Infection diagnosis and analysis of pathogens from human, animal, and environmental sources are necessary. Since the pathogens can be transferred from one region to new regions, a laboratory-based network for surveillance should be established and the laboratory data shared for the purpose of joint surveillance and response. Besides laboratory tests, information techniques are necessary for the rapid sharing of data within the network. Traditional tests such as cultures and bio-typing of pathogens, antibody measurements, and molecular detection of genes have been commonly performed. Genome sequencing has been used progressively, which generated a vast ocean of sequence data for pathogen gene/genome detection and alignment. The era of microbial big data has come.

    Some laboratory-based surveillance networks have been implemented as international or countrywide surveillance, such as PulseNet International (1), which is a global laboratory network for bacterial food-borne diseases. In the Netherlands, a national antimicrobial resistance (AMR) laboratory system was developed for the surveillance and control of antimicrobial resistance (2). In China, to improve the surveillance and response abilities of infections and outbreaks, the Chinese Pathogen Identification Net (China PIN) was established in 2017 and has acted as a national laboratory-based surveillance and early warning network for bacterial infectious diseases. It is derived from the PulseNet China, a member of PulseNet International, and it currently still conducts the tasks of PulseNet China. China PIN is comprised of four levels of network laboratories in the disease prevention and control institutions, including national, provincial, prefectural, and county levels. It integrates laboratory techniques, database, information platform, and workflow management into the system.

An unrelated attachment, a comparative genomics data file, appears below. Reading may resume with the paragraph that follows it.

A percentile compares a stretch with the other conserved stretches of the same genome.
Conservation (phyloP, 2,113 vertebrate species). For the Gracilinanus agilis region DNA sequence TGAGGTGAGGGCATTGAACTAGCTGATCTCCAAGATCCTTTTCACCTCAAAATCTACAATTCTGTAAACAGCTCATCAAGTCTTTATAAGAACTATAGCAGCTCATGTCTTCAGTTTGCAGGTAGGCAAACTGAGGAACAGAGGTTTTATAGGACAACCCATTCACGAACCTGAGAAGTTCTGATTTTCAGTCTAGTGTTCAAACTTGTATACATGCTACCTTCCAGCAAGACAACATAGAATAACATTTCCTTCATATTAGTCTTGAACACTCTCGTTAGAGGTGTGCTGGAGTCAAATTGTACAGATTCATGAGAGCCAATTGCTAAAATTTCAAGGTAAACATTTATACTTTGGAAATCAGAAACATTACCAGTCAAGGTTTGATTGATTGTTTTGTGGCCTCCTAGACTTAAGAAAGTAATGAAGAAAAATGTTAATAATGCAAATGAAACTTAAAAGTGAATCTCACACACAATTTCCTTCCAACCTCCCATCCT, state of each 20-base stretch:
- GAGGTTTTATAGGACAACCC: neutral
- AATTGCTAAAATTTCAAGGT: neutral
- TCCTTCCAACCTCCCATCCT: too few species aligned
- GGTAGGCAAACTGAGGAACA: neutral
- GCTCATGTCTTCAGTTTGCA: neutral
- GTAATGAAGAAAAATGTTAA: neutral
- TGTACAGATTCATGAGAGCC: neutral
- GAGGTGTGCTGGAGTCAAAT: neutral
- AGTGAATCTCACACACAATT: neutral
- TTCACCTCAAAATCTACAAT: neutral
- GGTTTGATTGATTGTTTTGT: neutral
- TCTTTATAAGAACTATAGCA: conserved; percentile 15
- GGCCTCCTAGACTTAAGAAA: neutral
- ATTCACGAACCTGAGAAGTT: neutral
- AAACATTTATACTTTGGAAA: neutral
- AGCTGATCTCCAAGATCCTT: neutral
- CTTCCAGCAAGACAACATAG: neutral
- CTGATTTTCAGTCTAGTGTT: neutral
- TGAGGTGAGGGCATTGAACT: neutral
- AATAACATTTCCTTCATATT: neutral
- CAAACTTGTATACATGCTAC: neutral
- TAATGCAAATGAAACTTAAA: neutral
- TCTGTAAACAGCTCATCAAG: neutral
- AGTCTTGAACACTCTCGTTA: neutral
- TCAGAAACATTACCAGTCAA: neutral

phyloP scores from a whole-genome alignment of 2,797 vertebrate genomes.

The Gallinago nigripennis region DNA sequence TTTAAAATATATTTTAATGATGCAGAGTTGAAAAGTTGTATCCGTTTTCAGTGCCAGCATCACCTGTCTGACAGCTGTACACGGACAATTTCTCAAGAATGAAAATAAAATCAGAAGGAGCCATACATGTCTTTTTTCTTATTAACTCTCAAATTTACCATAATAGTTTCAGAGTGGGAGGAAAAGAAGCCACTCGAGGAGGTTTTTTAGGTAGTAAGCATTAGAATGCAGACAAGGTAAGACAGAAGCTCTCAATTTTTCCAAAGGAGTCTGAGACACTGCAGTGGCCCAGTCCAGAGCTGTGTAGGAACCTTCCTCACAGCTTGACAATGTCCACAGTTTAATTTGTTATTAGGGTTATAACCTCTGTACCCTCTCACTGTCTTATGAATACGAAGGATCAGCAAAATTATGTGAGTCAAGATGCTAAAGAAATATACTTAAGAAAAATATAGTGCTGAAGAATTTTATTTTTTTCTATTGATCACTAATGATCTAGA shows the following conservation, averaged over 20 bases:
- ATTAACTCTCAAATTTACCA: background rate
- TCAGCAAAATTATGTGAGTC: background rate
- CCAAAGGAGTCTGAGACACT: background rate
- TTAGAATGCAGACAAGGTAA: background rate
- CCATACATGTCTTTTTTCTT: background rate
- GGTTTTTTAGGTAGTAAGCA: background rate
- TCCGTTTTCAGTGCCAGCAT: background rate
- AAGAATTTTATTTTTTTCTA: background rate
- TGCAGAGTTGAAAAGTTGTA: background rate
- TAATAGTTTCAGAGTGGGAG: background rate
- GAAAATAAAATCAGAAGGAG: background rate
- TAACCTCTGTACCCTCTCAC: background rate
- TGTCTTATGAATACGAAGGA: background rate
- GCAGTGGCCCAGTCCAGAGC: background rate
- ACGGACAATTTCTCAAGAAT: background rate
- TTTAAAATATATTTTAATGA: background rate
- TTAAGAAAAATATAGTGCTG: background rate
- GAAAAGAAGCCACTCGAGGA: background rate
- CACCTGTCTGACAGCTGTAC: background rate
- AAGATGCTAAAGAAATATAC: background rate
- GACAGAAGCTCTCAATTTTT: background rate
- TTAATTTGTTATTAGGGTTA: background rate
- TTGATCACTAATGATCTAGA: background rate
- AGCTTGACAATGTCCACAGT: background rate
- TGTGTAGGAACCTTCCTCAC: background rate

China PIN functions to carry out pathogen identification, outbreak detection, and source tracing through laboratory surveillance. In this special issue, we organized six analysis articles and application reports from the laboratories of China PIN to illustrate the missions and roles of the network. We presented a brief introduction of China PIN to summarize the organization, mission, and progress of the network (3). Emerging pathogen identification is one task of China PIN, one paper reported two cholera outbreaks caused by the Serogroup O5 strains of Vibrio cholerae, which is a new serogroup causing cholera outbreak, though it does not carry cholera toxin genes (4). Another paper in “Outbreak Reports” reported the rare Anaplasma bovis infections in humans and pathogen carriage in ticks in environment, which corresponds to the role of China PIN in source tracking of infection with integrating of environmental monitoring (5). A field laboratory monitoring mode, which metagenomic sequencing and sequence analysis was performed in the mobile biosafety laboratory in the field, was reported to show the practicability of work mode and unexpected finding of pathogens (6), corresponding to the tasks of pathogen identification by metagenomic next-generation sequencing (mNGS) and animal source investigation of China PIN. A typhoid fever outbreak caused by extensively drug-resistant (XDR) Salmonella serovar Typhi was reported (7) based on the etiological and genome sequence evidences. China PIN performed genome sequencing in transmission monitoring and source tracing of AMR strains. In one article of worldwide spread analysis of the mcr-carrying plasmids, the effect and role of resistant plasmid tracing using the complete plasmid sequences were shown (8), which showed the necessity of complete plasmid genome sequences in AMR transmission monitoring.

    All the papers are representations of the missions of China PIN. Some laboratory findings have been used to launch joint investigations in the network laboratories in China PIN. These laboratory-based investigations and analyses applied genome sequencing in the monitoring of infectious diseases from the aspects of human, animal, and environment, showing the roles of laboratory surveillance networks under the framework of infectious disease control and the One Health approach.

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Biao Kan
Ph.D., Professor; Director
National Institute for Communicable Disease Control and Prevention, Chinese Center for Disease Control and Prevention